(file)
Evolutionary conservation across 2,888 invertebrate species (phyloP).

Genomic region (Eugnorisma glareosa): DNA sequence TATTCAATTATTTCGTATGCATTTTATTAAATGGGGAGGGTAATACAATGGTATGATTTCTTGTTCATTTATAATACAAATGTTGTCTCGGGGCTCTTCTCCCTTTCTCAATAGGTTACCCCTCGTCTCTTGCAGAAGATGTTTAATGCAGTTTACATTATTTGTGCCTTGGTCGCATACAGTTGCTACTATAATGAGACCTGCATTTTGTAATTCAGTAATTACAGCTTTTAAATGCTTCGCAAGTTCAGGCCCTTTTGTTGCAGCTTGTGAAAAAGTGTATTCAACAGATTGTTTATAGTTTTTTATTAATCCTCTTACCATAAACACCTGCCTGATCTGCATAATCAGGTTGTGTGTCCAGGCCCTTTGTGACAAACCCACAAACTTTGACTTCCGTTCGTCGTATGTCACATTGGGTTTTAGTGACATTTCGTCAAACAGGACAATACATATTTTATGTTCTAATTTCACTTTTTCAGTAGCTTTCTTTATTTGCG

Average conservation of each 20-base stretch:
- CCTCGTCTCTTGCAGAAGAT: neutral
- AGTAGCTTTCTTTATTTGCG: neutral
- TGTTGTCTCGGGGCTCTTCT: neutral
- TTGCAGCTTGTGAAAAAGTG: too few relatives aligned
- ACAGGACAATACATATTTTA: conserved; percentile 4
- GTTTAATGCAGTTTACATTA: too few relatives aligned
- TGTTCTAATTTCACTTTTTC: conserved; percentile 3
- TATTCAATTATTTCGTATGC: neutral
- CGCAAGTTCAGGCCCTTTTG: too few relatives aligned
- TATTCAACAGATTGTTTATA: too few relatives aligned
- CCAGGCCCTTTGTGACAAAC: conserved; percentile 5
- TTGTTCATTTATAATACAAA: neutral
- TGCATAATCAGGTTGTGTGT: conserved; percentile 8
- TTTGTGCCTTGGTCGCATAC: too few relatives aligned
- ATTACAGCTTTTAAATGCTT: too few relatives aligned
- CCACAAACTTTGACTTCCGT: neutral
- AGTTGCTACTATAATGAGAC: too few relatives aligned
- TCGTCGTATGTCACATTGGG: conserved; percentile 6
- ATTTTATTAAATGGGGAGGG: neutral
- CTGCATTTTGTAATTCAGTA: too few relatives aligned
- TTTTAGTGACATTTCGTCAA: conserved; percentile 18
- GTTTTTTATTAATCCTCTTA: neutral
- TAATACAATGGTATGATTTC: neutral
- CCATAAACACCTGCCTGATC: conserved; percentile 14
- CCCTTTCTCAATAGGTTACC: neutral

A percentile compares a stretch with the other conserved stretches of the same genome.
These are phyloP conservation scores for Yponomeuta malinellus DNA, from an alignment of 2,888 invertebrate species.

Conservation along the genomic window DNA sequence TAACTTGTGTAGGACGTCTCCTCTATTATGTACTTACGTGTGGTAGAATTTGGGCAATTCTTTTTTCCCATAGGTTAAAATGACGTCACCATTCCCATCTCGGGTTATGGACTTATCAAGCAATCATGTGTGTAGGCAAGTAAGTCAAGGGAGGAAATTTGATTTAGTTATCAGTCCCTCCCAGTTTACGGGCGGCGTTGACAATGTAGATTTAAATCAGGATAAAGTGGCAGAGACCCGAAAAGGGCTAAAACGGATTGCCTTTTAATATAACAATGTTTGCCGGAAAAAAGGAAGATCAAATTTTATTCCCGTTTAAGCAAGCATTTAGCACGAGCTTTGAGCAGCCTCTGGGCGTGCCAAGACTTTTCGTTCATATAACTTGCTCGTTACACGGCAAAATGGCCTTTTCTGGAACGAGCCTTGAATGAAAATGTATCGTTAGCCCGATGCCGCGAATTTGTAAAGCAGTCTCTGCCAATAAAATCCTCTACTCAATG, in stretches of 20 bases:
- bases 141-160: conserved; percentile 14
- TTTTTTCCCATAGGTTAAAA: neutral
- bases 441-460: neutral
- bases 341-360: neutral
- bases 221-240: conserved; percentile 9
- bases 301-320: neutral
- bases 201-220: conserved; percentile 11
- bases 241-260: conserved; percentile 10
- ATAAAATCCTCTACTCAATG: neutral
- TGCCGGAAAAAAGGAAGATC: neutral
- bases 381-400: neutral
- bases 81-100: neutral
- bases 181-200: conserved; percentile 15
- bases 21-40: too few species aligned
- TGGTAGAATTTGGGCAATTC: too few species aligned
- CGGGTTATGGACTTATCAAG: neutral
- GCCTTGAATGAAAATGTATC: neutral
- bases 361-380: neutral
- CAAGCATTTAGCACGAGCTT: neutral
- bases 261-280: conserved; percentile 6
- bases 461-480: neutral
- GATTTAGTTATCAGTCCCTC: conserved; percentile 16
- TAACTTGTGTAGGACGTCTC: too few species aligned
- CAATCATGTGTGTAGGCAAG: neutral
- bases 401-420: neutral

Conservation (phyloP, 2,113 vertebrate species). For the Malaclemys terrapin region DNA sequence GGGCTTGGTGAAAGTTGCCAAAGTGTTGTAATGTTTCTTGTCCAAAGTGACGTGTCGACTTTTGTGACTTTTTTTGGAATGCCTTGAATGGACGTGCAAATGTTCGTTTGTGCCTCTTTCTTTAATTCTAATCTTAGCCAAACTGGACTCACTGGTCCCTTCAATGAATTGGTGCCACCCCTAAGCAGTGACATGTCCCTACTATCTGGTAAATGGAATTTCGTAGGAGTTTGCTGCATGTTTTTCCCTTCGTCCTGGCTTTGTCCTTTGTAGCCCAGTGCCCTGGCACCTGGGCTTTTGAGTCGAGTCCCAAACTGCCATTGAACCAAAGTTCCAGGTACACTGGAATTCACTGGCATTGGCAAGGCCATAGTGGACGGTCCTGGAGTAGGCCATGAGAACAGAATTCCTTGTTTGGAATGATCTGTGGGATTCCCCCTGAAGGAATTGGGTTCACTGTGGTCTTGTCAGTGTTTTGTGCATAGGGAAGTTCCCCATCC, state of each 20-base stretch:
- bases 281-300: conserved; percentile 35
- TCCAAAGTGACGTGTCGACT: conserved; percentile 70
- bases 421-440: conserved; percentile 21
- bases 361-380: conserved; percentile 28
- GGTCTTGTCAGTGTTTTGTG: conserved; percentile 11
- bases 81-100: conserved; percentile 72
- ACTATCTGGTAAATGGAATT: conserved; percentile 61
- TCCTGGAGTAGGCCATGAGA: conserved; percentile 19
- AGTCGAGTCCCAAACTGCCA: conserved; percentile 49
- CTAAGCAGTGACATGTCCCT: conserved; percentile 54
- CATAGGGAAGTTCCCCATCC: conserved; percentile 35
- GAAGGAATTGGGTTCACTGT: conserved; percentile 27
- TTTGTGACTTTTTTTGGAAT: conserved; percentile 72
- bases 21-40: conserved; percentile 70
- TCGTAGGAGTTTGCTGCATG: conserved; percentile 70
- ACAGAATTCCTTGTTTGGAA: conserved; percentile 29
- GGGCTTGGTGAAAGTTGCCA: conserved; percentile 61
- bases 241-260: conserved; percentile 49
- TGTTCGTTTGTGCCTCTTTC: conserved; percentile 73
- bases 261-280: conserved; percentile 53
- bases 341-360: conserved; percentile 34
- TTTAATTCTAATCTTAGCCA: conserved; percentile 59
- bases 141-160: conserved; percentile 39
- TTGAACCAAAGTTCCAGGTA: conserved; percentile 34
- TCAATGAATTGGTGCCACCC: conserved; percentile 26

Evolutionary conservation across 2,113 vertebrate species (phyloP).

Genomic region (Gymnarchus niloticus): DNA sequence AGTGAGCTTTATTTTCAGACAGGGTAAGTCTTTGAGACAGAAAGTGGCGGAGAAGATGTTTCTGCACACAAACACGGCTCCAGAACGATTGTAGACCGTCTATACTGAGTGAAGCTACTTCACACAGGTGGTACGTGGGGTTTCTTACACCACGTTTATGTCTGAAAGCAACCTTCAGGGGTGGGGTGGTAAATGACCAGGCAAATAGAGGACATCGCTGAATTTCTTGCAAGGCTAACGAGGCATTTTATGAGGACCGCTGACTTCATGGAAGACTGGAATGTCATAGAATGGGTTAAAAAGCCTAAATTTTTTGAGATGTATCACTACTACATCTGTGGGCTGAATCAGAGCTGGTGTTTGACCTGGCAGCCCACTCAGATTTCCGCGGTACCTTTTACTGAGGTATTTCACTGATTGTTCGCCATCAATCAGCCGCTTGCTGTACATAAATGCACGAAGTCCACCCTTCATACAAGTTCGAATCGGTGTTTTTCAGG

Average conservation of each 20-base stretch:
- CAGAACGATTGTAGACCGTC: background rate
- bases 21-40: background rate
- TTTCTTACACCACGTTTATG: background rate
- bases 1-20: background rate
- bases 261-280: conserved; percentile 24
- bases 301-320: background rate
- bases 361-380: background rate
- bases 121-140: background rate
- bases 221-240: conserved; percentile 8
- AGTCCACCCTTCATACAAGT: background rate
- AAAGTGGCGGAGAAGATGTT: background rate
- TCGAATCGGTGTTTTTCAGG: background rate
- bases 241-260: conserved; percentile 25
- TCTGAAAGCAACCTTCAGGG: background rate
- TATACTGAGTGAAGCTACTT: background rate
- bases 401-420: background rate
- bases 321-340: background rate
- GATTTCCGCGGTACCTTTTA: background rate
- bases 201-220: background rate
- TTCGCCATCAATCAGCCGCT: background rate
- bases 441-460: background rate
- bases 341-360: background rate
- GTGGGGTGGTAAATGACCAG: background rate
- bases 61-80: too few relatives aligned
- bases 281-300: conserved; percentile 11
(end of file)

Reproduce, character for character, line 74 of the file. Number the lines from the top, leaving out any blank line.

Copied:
- GGGCTTGGTGAAAGTTGCCA: conserved; percentile 61